The fetus as a person: the political hot potato
Powered by the momentum of the Dobbs decision and the Roe v. Wade reversal, anti-choice activists have been moving forward in the direction they have wanted for decades. In a move to criminalize abortion and hold an abortion-performing provider liable for felony charges, the pro-life movement wants to give the fetus equal protection as a person under the 14th Amendment. The possible prosecution of an abortion doctor has already become reality. Not long after the ruling, the attorney general of Indiana vowed to investigate the physician who carried out the termination procedure on a ten-year-old-girl victim of rape.
The so-called fetal heartbeat
At the center of much of the discussion around abortion is the presence or absence of a fetal heartbeat at approximately six weeks, hence the drafting of “six-week abortion bans.” The heart, which supplies itself and all the other organs with blood, is essential to life, and in many cultures, the heart is the physical representation of emotions such as love and hate.
The heart’s elevated status in our minds gives the fetal heartbeat special significance, but while some people might picture a heart-shaped organ beating inside the six-week-old fetus, this is not the case. At that early stage, the nascent heart is only a specialized cluster of cells with the unique ability to emit regular electrical impulses like a pacemaker. These fluttery impulses are what an ultrasound detects as “beats,” but, in fact, the embryonic heart is not physically beating in the conventional sense. These unique, embryonic cells, which can perform the same fluttering function either inside or outside the fetus, still have another four to six weeks to develop into a working, four-chambered heart. If you’ve never seen the ultrasound (sonogram) 6-week fetal heart, here is fine example from Missouri Fertility:
The fetal brain v the fetal heartbeat
But the fetal organ that should arouse just as much passion as the heart is the brain, which will eventually control thought, emotion, memory, touch, motor skills, vision, and a myriad of other functions. The only organ that can’t be transplanted (so far), the human brain is largely responsible for our personalities, and has much more to do with the fetus as a person than the heart does. An examination of the stages of fetal brain development is more instructive and more useful in the fetal person debate.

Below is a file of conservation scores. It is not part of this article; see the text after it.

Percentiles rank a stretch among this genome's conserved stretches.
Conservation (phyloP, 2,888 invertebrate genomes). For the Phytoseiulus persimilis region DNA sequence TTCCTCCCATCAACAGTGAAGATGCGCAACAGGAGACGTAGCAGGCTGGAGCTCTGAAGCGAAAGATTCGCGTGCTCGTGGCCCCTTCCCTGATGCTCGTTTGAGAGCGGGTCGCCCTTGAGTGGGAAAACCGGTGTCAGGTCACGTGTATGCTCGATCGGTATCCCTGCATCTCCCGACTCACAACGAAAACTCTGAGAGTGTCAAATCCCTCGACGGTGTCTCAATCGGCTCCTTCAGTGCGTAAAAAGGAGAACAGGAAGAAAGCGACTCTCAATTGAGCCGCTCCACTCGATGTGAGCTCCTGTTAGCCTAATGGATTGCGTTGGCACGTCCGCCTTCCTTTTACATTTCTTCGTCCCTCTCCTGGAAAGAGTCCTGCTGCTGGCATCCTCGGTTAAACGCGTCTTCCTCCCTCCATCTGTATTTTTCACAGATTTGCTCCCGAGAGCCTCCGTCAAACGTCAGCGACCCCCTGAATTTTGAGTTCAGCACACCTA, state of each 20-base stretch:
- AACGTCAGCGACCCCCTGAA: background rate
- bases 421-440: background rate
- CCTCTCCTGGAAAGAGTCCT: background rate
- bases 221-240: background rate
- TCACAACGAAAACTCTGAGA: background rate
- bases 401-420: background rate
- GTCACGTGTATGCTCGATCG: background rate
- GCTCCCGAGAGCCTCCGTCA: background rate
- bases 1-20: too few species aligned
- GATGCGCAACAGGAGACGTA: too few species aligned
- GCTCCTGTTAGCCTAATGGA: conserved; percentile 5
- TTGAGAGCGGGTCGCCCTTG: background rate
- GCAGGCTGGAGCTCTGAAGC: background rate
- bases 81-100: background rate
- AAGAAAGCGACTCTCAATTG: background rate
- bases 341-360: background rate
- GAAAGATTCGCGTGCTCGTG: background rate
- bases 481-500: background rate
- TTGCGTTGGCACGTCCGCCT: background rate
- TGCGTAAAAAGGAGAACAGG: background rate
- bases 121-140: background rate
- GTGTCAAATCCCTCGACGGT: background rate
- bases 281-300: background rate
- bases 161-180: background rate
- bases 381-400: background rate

Just as the heart begins as a specialized group of cells, the embryonic brain is only a neural plate by the fourth pregnancy week. In the sixth to seventh weeks, the neural plate folds to form the neural tube, which is the earliest nervous system tissue. The head portion becomes the rudimentary brain, which subdivides into the fore, mid, and hindbrain. At that point, new nerve cells are being produced at a rapid rate.
As early as the 9th week of gestation, the fetus is able to move the head, trunk, and extremities spontaneously. But from this period up to birth, the forebrain is relatively underdeveloped, and in utero fetal movements are largely due to reflexive activity in the part of the hindbrain called the brainstem. Such fetal movements can occur even in the absence of forebrain-initiated cognition such as reasoning or understanding. The “smiling” we sometimes see in a neonate is more of a brainstem-mediated phenomenon than a reflection of true emotion, given that anencephalic neonates without a forebrain can also display such behaviors. By the 36th to 38th week of gestation, the fetal brainstem will respond to external sounds like the mother’s voice, thus triggering reflexive body movements.
The importance of the forebrain can’t be emphasized enough. This is the headquarters of emotions such as anger, pleasure, fear, joyfulness, and the desire for social interaction—the phenomena that make us human. The forebrain doesn’t begin to functionally mature until near term. Before, at, or after birth, injury to the frontal lobes may have profound effects on cognitive function.
As we obsess with the mostly illusory phenomenon of the “fetal heartbeat” at six weeks, we blithely ignore the astonishing intricacies of the developing fetal brain, which will have much more to do with the fetus as a person than does the heart. At what point in its development does the fetal brain most endow us with characteristics that define us as persons? That’s open to discussion, but it is certainly farther along than the sixth week of gestation. The six-week-old fetal heartbeat is more of a political highpoint than it is a medical or embryological one. In the debate over the fetus as a person, we should shift our attention to the most phenomenal and consequential organ of the human body—the brain.